Expression and espresso: The Lateef Brothers mix art and java at the Ground LevelWritten by Michael Brooks | | firstname.lastname@example.org
Just as we sat down to talk about his Ground Level Coffeehouse, Imani Lateef excused himself to help with a line of customers that just formed.
“Sorry — business comes first,” he apologized, jumping behind the counter to assist with a few beverage and food orders.
This allowed Imani’s brother Yusuf the opportunity to restart an earlier conversation about his artwork, and the episode symbolized the sort of yin-yang nature of the Lateef Brothers, a pair of young men who blend their love of aesthetic expression with the practical realities of a commerce-driven world.
The Ground Level Coffeehouse has emerged in its year in business as a hub of activity in the burgeoning Toledo arts scene, said Yusuf.
“Our name has become synonymous with poetry, music, and the performing arts,” he said. “And it is a fascinating time to be so involved in art in Toledo: this is like living in a history book, watching the actualization of important art right while it is happening.”
A conversation with the Lateef Brothers highlights the dualistic and complementary natures of their personalities. Yusuf and Imani often finish each other’s sentences or pick up on intellectual threads the other has left unfinished. After returning from the service counter at the Ground Level, Imani discussed their different approaches.
“We both enjoy art, and yet our approaches are like night and day,” he said. “Yusuf creates from the heart, while I create from the head. Yusuf is much more creative with a traditional medium such as painting, while my talents find a better form of expression in digital graphics.”
The Lateef brothers moved with their parents to Toledo from Columbus in the mid-1980s as children. They have been fixtures on the local arts scene ever since, with the exception of the four years that Yusuf studied at the Columbus College of Art and Design. Both brothers credit local influences for their successes, including the art curriculum at their alma mater, Whitmer High School.
“The Young Artists at Work program completely opened up my mind,” said Yusuf, whose work has been exhibited in many local and regional galleries. “This exposed me to ideas and concepts I never knew existed, and my life would have taken a much different path had it not been for this experience.”
Quite a few of Yusuf’s paintings, which reflect both postmodern and traditional influences, adorn the walls of the Ground Level Coffeehouse, but Yusuf seemed more proud of the numerous murals he has created around Toledo.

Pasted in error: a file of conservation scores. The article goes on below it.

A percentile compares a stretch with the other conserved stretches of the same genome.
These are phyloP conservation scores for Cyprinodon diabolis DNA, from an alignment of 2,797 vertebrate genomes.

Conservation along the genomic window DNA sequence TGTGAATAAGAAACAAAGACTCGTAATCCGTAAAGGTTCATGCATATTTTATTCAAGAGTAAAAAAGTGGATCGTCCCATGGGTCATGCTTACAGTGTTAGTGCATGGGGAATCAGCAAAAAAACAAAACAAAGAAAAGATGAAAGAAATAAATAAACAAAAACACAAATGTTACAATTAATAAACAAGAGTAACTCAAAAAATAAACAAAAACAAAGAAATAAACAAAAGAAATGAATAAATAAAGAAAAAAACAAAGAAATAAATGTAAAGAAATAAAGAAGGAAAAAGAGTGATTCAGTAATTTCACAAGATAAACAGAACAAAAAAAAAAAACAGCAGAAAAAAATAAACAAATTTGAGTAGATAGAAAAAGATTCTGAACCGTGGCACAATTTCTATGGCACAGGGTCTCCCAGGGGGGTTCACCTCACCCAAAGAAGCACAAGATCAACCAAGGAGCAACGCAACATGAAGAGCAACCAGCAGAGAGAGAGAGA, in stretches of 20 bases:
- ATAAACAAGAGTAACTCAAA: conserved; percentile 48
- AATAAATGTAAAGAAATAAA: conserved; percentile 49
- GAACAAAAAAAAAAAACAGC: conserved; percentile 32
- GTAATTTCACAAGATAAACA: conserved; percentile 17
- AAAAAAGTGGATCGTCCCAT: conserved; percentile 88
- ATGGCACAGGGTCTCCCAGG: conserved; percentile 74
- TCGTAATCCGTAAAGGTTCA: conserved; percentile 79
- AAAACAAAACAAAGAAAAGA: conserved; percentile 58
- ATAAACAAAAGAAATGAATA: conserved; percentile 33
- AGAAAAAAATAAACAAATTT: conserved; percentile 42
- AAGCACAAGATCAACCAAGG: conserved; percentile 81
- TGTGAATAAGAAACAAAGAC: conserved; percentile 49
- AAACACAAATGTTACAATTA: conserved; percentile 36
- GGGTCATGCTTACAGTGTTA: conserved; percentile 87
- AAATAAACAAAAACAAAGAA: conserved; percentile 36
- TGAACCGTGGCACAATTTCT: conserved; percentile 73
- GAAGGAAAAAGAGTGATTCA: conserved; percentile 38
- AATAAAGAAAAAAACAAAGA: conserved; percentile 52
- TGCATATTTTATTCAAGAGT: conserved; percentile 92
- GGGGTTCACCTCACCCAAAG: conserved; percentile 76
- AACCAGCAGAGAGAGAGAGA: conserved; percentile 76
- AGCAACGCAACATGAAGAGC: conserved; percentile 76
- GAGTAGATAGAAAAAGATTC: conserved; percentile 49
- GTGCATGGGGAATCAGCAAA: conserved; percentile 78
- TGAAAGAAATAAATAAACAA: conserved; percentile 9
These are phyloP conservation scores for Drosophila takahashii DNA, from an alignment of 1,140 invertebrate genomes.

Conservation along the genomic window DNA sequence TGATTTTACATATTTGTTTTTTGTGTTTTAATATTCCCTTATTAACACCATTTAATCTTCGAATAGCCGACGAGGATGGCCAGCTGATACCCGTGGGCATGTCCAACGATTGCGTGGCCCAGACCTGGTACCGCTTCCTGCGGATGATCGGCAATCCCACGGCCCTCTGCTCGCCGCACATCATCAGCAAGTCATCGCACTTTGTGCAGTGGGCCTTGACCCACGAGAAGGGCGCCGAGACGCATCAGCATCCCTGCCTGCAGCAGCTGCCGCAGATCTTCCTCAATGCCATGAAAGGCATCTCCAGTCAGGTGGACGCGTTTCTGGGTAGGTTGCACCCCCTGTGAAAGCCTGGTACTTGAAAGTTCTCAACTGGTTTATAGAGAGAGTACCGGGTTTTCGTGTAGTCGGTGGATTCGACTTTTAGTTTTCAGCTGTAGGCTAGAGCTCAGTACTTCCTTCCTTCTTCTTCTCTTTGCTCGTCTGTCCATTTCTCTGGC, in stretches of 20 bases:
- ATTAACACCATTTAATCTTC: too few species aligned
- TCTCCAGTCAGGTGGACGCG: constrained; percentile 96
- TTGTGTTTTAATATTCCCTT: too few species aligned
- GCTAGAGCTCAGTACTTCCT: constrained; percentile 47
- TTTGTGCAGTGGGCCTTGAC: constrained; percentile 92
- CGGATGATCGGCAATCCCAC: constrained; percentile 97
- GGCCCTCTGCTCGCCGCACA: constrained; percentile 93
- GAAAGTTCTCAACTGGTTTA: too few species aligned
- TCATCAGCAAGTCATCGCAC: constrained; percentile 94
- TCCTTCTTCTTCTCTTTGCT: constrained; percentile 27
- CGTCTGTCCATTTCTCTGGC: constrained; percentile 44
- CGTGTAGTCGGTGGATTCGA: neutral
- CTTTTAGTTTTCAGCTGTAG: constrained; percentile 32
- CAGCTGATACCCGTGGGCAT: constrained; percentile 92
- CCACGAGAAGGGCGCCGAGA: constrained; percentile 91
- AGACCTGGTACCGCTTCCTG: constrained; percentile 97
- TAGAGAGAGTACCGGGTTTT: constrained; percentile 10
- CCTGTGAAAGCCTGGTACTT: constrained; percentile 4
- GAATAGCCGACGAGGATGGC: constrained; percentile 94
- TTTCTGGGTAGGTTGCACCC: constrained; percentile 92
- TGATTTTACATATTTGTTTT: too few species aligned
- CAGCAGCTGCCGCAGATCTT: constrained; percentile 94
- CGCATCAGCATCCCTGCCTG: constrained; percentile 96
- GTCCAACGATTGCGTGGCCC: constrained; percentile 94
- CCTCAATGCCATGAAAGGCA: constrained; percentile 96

“The first one I created was in response to the uprising in the North End after the Nazis came to Toledo in 2005,” he said of the mural, at the Stickney Banquet Hall. “We talked to students in the schools about what happened, and the results of those conversations took shape in the form of the mural.”
Imani credited another local initiative for his early interest in artistic expression.
“For me it started with Artomatic 419,” he recalled. “This program brought together a wide variety of artists and performers from all across the city, and I was blown away by aspects of art that I had never even imagined.”
Imani said Ground Level Coffeehouse is a “natural extension” of his interest in the arts.
“Unlike the big coffee chains, the Ground Level is truly a community coffeehouse,” he said. “This is a place where the arts communities come together, and where the community at large meets: this is a center of social interaction.”
In its first year in business, the Ground Level Coffeehouse has indeed stood out as a center of artistic expression. The coffeehouse regularly features local and regional poets, musicians, and performance artists, with an open microphone night on Mondays for musicians. Imani said this is yet another factor that differentiates the Ground Level from national coffee chains.
“I don’t shy away from the fact that we compete with the big players for the product of coffee, but what we are doing is light years from what the chains do,” he said. “A place like the Ground Level becomes something much larger than just another coffee shop: it becomes the heart of communities.”
Imani added he might duplicate the model for the Ground Level Coffeehouse elsewhere in the city in the future.
“This type of establishment serves an important purpose for a community, and there are lots of places in Toledo that would benefit from having this kind of venue,” he said, adding that a number of local groups have used the Ground Level for fundraising activities.
Yusuf added that the Ground Level Coffeehouse might help aspiring artists and performers the way that others guided him while growing up.
“One of the most important roles of the Ground Level Coffeehouse is that it serves to connect people,” he said. “You come here to meet people and have a cup of coffee, and inevitably you end up meeting other people who might be in a position to help further your work, or who might pass along word about you to others.”
Imani additionally attributes the success of the Ground Level Coffeehouse — which also features sandwiches, salads, and appetizers — to the high quality coffee the restaurant serves.
“Without a doubt our decision to serve Flying Rhino coffee has been an important asset,” he said. “Ralph and Gini Behrendt roast the beans right here in Toledo, and we are proud to be serving the finest coffee while reinvesting back into the community we love.”
The Ground Level Coffeehouse is open Monday-Saturday 10 a.m. to 10 p.m. and is located at 2636 W. Central Avenue, just west of Douglas Road (419) 671-6272). Artists and performers interested in the coffeehouse are encouraged to stop by on an open mic night or to contact the Lateef brothers via e-mail at email@example.com.